Canada’s financial sector could be exposed to significant economic shocks from the transition to lower emissions, according to early scenario modelling from the Bank of Canada and the banking regulator.
The pilot study isn’t meant as a forecast but considers several climate policy scenarios and how they could play out across the Canadian economy. The scenario work, however, does emphasize the immense transitions underway, said Toni Gravelle, deputy governor of the Bank of Canada.
“All scenarios showed that as we globally transition to net zero, some sectors will be significantly impacted, and the economy as a whole will undergo significant structural changes.”
Speaking at a media briefing, Gravelle said that the study shows that Canada’s banking and insurance industries need to plan carefully for the transition underway.
“For the financial sector, mispricing these climate risks could expose financial institutions and investors to sudden and large losses.”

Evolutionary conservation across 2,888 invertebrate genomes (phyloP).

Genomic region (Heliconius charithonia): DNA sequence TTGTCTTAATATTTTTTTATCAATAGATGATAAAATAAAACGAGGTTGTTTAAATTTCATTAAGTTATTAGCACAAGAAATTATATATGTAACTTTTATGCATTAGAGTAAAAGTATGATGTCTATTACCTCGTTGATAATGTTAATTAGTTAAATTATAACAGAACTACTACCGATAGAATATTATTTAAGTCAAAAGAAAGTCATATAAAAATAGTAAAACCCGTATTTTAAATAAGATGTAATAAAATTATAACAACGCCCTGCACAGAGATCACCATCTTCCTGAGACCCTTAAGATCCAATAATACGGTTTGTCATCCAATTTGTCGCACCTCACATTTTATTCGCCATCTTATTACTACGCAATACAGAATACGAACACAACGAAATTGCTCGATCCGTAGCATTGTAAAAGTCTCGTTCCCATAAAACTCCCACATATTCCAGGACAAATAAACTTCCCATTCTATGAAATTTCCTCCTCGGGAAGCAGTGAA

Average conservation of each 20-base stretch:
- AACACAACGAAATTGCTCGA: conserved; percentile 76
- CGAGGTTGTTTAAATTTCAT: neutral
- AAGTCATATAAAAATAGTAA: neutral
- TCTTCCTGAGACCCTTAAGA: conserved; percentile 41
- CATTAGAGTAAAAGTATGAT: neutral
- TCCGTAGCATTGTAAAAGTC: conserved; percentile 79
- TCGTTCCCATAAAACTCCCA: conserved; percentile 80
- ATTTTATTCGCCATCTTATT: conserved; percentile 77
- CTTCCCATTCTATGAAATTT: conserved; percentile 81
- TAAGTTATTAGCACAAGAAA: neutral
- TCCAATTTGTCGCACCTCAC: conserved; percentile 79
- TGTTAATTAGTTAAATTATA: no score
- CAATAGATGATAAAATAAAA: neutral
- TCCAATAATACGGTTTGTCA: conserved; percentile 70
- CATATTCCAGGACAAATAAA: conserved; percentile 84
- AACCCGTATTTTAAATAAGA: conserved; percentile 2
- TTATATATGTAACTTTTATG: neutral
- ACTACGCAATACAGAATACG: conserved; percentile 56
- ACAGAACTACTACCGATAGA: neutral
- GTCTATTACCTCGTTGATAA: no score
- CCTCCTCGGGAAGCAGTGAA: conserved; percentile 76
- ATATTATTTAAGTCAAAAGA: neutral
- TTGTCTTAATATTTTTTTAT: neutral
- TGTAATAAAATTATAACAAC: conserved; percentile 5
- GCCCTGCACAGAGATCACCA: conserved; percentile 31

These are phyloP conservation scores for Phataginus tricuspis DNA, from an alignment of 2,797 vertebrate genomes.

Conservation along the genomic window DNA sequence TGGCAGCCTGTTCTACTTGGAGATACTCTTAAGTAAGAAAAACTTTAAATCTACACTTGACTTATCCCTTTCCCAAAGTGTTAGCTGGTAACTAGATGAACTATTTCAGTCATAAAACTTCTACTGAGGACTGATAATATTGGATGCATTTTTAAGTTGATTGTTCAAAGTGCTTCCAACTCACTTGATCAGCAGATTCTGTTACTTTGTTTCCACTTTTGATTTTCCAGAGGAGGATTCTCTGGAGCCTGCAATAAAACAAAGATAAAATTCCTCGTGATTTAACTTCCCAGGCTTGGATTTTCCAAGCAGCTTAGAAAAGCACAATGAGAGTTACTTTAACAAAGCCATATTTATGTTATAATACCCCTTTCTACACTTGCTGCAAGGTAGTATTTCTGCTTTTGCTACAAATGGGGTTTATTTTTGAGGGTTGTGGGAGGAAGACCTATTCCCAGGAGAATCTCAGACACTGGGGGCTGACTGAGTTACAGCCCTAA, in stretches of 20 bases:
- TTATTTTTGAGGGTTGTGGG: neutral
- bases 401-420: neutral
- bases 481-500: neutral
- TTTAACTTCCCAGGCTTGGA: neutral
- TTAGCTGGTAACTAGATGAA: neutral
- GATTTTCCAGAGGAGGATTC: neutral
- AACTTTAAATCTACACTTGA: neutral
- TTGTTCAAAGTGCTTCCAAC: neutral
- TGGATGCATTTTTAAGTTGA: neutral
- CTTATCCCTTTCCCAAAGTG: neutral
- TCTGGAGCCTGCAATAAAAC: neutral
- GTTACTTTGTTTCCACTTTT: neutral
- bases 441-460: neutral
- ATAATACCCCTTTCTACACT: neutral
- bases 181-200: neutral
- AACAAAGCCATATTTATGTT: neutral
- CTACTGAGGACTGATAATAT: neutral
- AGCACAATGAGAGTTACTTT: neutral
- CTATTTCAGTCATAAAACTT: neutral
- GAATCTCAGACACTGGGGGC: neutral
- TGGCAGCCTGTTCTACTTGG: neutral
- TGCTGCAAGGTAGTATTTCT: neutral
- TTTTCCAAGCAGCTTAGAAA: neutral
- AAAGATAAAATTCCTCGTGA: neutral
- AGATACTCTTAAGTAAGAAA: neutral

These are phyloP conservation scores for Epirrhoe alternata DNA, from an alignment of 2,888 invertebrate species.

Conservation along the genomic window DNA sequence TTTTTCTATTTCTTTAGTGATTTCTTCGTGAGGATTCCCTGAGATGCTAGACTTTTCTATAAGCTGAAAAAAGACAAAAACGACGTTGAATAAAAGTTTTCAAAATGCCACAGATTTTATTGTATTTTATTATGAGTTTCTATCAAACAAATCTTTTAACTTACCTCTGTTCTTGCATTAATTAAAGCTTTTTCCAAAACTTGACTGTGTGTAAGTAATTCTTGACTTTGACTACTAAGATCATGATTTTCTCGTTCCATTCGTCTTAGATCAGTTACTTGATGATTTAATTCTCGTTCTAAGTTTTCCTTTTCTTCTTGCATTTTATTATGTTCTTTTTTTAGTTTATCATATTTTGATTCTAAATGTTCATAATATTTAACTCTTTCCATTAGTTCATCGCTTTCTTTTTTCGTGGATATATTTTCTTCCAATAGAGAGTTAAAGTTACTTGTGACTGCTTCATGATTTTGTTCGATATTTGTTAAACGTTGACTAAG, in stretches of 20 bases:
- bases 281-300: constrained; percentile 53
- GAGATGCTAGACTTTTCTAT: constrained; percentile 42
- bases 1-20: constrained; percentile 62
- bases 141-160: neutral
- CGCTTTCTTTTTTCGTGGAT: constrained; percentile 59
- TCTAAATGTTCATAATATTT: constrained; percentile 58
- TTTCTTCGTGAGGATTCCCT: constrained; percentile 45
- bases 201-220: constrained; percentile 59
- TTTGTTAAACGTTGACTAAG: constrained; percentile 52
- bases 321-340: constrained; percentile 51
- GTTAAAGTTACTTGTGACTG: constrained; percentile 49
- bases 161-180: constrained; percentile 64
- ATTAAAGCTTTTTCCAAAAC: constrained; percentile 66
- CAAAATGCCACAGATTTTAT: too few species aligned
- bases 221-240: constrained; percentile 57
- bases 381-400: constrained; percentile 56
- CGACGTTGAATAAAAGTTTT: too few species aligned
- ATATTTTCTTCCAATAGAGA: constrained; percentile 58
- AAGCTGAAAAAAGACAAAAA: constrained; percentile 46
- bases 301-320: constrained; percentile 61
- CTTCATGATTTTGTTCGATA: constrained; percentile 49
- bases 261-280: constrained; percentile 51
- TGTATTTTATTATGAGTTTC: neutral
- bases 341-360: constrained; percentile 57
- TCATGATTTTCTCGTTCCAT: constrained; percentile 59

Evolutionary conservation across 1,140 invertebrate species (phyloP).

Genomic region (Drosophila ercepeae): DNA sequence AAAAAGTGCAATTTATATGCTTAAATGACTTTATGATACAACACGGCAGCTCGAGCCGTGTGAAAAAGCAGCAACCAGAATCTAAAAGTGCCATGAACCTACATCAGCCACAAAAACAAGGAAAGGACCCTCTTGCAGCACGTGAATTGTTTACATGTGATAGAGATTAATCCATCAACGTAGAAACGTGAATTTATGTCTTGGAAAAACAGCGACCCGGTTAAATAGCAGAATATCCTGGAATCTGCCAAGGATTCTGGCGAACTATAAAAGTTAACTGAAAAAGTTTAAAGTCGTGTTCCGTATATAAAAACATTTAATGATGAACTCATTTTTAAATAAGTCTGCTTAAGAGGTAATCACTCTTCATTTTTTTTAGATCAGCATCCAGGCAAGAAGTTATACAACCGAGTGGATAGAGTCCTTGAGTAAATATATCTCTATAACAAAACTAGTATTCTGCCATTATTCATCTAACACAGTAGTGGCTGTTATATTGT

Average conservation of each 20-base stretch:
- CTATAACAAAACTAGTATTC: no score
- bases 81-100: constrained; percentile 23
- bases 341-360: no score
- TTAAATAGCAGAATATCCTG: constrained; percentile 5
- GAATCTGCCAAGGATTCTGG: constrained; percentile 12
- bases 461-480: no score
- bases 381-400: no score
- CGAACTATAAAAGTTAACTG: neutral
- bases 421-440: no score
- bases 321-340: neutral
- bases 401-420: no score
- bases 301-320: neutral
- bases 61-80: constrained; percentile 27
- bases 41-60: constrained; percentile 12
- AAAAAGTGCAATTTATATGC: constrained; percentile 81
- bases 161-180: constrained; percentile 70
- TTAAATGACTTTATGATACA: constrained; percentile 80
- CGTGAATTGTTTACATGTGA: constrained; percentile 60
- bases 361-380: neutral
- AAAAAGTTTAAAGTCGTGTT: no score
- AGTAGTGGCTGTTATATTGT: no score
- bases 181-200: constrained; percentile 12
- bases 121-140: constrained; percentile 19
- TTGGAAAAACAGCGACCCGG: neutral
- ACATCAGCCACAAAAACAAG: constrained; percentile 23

The Bank of Canada and the Office of the Superintendent of Financial Institutions say the initiative is an early attempt to better understand the long-term risks posed by the transition away from greenhouse gas emissions, and to assess how well banks and other financial institutions are themselves modelling the risk.
Gravelle said it’s clear that both financial institutions and financial authorities are in the early stages of building capacity to better understand the risks and transitions ahead.
Ben Gully, assistant superintendent at OSFI, said that while many institutions are just starting to ramp up efforts, there’s still time as the regulator aims to establish resiliency by the end of the decade.
“We have some time, but no time to waste in preparing for 2030.”
The report says that Canada is at higher risk of economic impacts from the transition because of significant exposure to commodities that will see price declines as climate policies such as carbon pricing strengthen globally.
The scenarios show that faster action on climate change will lead to a smoother, less risky transition, while modelling for especially abrupt global policy changes showed potential financial-market disorder as Canada’s GDP falls 10% lower than where it would be by 2050 compared with the baseline scenario.
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